Category Archives: Economics

UK Referendum on the EU

Margrethe Vestager

Margrethe Vestager leading the struggle to get corporations to pay their fair share of tax

On Thursday 23rd June there will be a simple in or out referendum on Britain remaining a member of the European Union. I shall be voting to stay in, but it’s not at all for the same reasons as David Cameron.

The last 70 years have been the most peaceful in Europe’s history. Of course this modern era has not been perfect, but compared say to the preceding 75 years of carnage, from the Franco-Prussian War through to the First and Second World Wars; this has been a blessed time to be alive. These recent decades of peace were achieved largely due to the vision of the founding fathers of the European Union: so thank-you Robert Schuman, Winston Churchill, Konrad Adenauer and the rest.

One of the faults of the EU is that it is too close to the big corporations. However the UK outside the EU would probably be like the USA, considerably worse in this regard. If we want to hold the big corporations to account and make sure they actually pay their taxes it is to European politicians like the Dane Margrethe Vestager and British Molly Scott Cato that we need to be supportive and to give thanks.

Most of the best practice about how to live in a sustainable and socially just manner is being pioneered within the European Union. 2700 cities and regions have signed up to the Aalborg Commitments, which pledges them to strive toward ever greater sustainability, social justice and democratic accountability. Of course not all the institutions within the EU are anywhere near as good as they should be and some of the policies are bonkers, but then so too are many of the policies that our government is solely responsible for.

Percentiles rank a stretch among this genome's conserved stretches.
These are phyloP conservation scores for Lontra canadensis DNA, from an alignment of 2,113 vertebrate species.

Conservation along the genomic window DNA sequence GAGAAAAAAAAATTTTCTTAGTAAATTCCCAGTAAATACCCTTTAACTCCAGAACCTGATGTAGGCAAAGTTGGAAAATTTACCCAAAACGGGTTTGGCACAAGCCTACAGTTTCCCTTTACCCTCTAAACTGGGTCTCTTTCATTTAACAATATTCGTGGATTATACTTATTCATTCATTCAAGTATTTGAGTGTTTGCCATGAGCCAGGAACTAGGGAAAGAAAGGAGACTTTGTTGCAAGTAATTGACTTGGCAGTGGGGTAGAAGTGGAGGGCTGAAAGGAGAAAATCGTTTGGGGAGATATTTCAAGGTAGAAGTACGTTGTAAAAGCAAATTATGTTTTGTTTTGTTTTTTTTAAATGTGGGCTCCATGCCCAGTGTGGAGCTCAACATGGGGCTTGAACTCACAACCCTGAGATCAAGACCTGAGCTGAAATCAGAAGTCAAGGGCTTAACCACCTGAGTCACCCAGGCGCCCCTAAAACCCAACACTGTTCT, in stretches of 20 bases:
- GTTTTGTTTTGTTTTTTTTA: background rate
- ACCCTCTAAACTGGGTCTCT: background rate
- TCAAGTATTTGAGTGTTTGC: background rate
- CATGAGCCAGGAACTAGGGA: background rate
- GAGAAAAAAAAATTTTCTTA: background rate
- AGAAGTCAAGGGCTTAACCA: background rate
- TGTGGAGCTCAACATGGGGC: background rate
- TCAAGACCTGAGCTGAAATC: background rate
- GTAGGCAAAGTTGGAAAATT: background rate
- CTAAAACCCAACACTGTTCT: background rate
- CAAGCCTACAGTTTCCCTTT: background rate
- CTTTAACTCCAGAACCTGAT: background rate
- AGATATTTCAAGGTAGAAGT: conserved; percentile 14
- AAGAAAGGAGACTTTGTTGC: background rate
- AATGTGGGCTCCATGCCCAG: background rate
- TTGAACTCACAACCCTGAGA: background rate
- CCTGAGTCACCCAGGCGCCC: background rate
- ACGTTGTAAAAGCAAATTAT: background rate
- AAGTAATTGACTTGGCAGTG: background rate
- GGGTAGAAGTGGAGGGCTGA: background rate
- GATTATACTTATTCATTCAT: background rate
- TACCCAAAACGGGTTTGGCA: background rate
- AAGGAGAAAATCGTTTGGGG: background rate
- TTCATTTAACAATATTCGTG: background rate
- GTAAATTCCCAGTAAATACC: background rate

Of course we need more democratic accountability within the EU, as we do within the UK, the USA and in pretty much any level of governance from Herefordshire Council to the United Nations. Abolishing or leaving these organisations is not the answer: reforming them from within is. Let’s vote to stay in the EU, and to work with our many friends across Europe to continually improve how it functions.

When we in the UK discover incidents of pollution of our watercourses or of local air quality it is to European law that we can appeal. That for me, but probably not for David Cameron, is evidence enough to stay in Europe.

Yanis Varoufakis in the Guardian

Molly Scott Cato and Margrethe Vestager on corporations and tax

Uruguay: Well done!

Ramon Mendez

Ramon Mendez, until recently climate and energy minister of Uruguay and responsible for excellent policies.

Last week I blogged about who was showing leadership in reducing carbon emissions and mentioned that several small countries were well ahead of any of the larger countries. This week let’s just look one of them: Uruguay. Uruguay has a small population of only 3.4 million people whose per capita carbon emissions are a very modest 2.3 tonnes. Uruguay can hardly be said to be responsible for much in the way of climate change yet is certainly leading the world in helping solve it.

In Paris this week the Uruguayan minister of energy and climate, Ramon Mendez, pledged Uruguay would reduce its emissions by 88% by 2017 compared with a baseline average for 2009-13. An 88% reduction is something a few countries are contemplating by 2050 or thereabouts. To achieve it by 2017 will be an extraordinary achievement. However Uruguay is well on track to achieve this and to do so while reducing power cuts, bringing down the cost of energy and creating many economic and employment benefits. How are they doing it?